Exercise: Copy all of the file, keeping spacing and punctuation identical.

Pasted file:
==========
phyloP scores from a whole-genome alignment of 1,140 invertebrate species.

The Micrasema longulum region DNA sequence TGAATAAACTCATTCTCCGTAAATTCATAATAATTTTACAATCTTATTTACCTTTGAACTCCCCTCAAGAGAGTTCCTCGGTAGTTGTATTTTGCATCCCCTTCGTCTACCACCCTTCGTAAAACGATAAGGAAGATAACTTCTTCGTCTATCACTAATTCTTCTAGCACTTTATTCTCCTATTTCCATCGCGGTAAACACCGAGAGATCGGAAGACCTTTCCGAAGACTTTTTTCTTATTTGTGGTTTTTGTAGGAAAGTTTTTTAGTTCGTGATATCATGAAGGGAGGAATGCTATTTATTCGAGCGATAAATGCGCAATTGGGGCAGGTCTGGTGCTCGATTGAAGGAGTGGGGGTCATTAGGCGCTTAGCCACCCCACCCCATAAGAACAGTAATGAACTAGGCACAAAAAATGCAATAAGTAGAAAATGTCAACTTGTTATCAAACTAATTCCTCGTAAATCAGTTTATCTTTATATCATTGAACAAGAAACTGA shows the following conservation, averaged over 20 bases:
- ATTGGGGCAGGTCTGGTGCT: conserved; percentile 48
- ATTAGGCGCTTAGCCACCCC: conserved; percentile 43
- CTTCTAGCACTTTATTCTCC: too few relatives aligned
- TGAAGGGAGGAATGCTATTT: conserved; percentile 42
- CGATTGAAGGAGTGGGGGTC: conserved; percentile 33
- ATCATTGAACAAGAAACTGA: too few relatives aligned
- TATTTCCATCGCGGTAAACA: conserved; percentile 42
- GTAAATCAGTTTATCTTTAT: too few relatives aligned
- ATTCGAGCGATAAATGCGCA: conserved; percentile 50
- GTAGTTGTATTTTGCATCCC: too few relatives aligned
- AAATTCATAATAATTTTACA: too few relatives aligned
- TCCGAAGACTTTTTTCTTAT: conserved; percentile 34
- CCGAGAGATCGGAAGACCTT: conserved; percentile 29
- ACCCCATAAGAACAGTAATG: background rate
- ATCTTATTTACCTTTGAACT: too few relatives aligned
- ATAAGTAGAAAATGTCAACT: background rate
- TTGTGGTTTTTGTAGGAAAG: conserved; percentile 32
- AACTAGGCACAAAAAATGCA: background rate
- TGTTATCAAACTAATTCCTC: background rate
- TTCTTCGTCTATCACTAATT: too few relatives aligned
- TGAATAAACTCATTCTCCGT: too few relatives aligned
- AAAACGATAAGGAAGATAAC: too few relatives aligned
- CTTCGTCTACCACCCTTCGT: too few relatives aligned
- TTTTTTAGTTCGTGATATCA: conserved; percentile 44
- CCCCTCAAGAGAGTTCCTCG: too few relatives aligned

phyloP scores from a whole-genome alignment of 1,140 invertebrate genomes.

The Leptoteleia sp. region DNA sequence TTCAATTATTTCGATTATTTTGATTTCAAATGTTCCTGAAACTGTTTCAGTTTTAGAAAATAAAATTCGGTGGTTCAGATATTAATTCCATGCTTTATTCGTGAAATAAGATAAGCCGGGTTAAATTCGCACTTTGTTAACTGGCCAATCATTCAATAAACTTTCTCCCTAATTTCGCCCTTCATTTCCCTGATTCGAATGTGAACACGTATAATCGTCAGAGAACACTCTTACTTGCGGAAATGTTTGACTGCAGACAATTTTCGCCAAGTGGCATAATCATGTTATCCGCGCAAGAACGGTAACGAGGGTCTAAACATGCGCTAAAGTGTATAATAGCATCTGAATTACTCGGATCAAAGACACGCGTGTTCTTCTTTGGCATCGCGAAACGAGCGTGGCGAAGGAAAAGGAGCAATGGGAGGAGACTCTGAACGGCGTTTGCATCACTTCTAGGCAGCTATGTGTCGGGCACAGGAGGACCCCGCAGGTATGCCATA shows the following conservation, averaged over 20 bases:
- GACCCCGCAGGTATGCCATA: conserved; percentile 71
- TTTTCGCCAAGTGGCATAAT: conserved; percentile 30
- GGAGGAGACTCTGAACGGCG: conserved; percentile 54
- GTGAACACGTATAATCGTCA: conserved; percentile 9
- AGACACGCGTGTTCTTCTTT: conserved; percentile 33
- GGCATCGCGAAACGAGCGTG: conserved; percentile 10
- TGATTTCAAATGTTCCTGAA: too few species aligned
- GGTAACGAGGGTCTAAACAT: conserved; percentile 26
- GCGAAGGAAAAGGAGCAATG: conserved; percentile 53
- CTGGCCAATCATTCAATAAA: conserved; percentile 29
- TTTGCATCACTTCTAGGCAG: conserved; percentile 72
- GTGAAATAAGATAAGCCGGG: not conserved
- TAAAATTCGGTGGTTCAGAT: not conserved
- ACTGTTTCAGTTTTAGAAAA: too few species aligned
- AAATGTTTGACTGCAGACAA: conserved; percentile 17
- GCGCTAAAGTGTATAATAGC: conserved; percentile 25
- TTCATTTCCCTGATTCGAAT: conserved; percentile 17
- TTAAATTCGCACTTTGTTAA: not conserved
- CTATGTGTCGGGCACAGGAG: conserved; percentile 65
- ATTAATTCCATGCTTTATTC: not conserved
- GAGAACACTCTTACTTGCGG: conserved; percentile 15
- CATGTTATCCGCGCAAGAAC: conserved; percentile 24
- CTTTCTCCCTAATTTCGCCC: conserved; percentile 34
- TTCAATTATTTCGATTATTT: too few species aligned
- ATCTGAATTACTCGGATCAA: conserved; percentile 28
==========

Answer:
phyloP scores from a whole-genome alignment of 1,140 invertebrate species.

The Micrasema longulum region DNA sequence TGAATAAACTCATTCTCCGTAAATTCATAATAATTTTACAATCTTATTTACCTTTGAACTCCCCTCAAGAGAGTTCCTCGGTAGTTGTATTTTGCATCCCCTTCGTCTACCACCCTTCGTAAAACGATAAGGAAGATAACTTCTTCGTCTATCACTAATTCTTCTAGCACTTTATTCTCCTATTTCCATCGCGGTAAACACCGAGAGATCGGAAGACCTTTCCGAAGACTTTTTTCTTATTTGTGGTTTTTGTAGGAAAGTTTTTTAGTTCGTGATATCATGAAGGGAGGAATGCTATTTATTCGAGCGATAAATGCGCAATTGGGGCAGGTCTGGTGCTCGATTGAAGGAGTGGGGGTCATTAGGCGCTTAGCCACCCCACCCCATAAGAACAGTAATGAACTAGGCACAAAAAATGCAATAAGTAGAAAATGTCAACTTGTTATCAAACTAATTCCTCGTAAATCAGTTTATCTTTATATCATTGAACAAGAAACTGA shows the following conservation, averaged over 20 bases:
- ATTGGGGCAGGTCTGGTGCT: conserved; percentile 48
- ATTAGGCGCTTAGCCACCCC: conserved; percentile 43
- CTTCTAGCACTTTATTCTCC: too few relatives aligned
- TGAAGGGAGGAATGCTATTT: conserved; percentile 42
- CGATTGAAGGAGTGGGGGTC: conserved; percentile 33
- ATCATTGAACAAGAAACTGA: too few relatives aligned
- TATTTCCATCGCGGTAAACA: conserved; percentile 42
- GTAAATCAGTTTATCTTTAT: too few relatives aligned
- ATTCGAGCGATAAATGCGCA: conserved; percentile 50
- GTAGTTGTATTTTGCATCCC: too few relatives aligned
- AAATTCATAATAATTTTACA: too few relatives aligned
- TCCGAAGACTTTTTTCTTAT: conserved; percentile 34
- CCGAGAGATCGGAAGACCTT: conserved; percentile 29
- ACCCCATAAGAACAGTAATG: background rate
- ATCTTATTTACCTTTGAACT: too few relatives aligned
- ATAAGTAGAAAATGTCAACT: background rate
- TTGTGGTTTTTGTAGGAAAG: conserved; percentile 32
- AACTAGGCACAAAAAATGCA: background rate
- TGTTATCAAACTAATTCCTC: background rate
- TTCTTCGTCTATCACTAATT: too few relatives aligned
- TGAATAAACTCATTCTCCGT: too few relatives aligned
- AAAACGATAAGGAAGATAAC: too few relatives aligned
- CTTCGTCTACCACCCTTCGT: too few relatives aligned
- TTTTTTAGTTCGTGATATCA: conserved; percentile 44
- CCCCTCAAGAGAGTTCCTCG: too few relatives aligned

phyloP scores from a whole-genome alignment of 1,140 invertebrate genomes.

The Leptoteleia sp. region DNA sequence TTCAATTATTTCGATTATTTTGATTTCAAATGTTCCTGAAACTGTTTCAGTTTTAGAAAATAAAATTCGGTGGTTCAGATATTAATTCCATGCTTTATTCGTGAAATAAGATAAGCCGGGTTAAATTCGCACTTTGTTAACTGGCCAATCATTCAATAAACTTTCTCCCTAATTTCGCCCTTCATTTCCCTGATTCGAATGTGAACACGTATAATCGTCAGAGAACACTCTTACTTGCGGAAATGTTTGACTGCAGACAATTTTCGCCAAGTGGCATAATCATGTTATCCGCGCAAGAACGGTAACGAGGGTCTAAACATGCGCTAAAGTGTATAATAGCATCTGAATTACTCGGATCAAAGACACGCGTGTTCTTCTTTGGCATCGCGAAACGAGCGTGGCGAAGGAAAAGGAGCAATGGGAGGAGACTCTGAACGGCGTTTGCATCACTTCTAGGCAGCTATGTGTCGGGCACAGGAGGACCCCGCAGGTATGCCATA shows the following conservation, averaged over 20 bases:
- GACCCCGCAGGTATGCCATA: conserved; percentile 71
- TTTTCGCCAAGTGGCATAAT: conserved; percentile 30
- GGAGGAGACTCTGAACGGCG: conserved; percentile 54
- GTGAACACGTATAATCGTCA: conserved; percentile 9
- AGACACGCGTGTTCTTCTTT: conserved; percentile 33
- GGCATCGCGAAACGAGCGTG: conserved; percentile 10
- TGATTTCAAATGTTCCTGAA: too few species aligned
- GGTAACGAGGGTCTAAACAT: conserved; percentile 26
- GCGAAGGAAAAGGAGCAATG: conserved; percentile 53
- CTGGCCAATCATTCAATAAA: conserved; percentile 29
- TTTGCATCACTTCTAGGCAG: conserved; percentile 72
- GTGAAATAAGATAAGCCGGG: not conserved
- TAAAATTCGGTGGTTCAGAT: not conserved
- ACTGTTTCAGTTTTAGAAAA: too few species aligned
- AAATGTTTGACTGCAGACAA: conserved; percentile 17
- GCGCTAAAGTGTATAATAGC: conserved; percentile 25
- TTCATTTCCCTGATTCGAAT: conserved; percentile 17
- TTAAATTCGCACTTTGTTAA: not conserved
- CTATGTGTCGGGCACAGGAG: conserved; percentile 65
- ATTAATTCCATGCTTTATTC: not conserved
- GAGAACACTCTTACTTGCGG: conserved; percentile 15
- CATGTTATCCGCGCAAGAAC: conserved; percentile 24
- CTTTCTCCCTAATTTCGCCC: conserved; percentile 34
- TTCAATTATTTCGATTATTT: too few species aligned
- ATCTGAATTACTCGGATCAA: conserved; percentile 28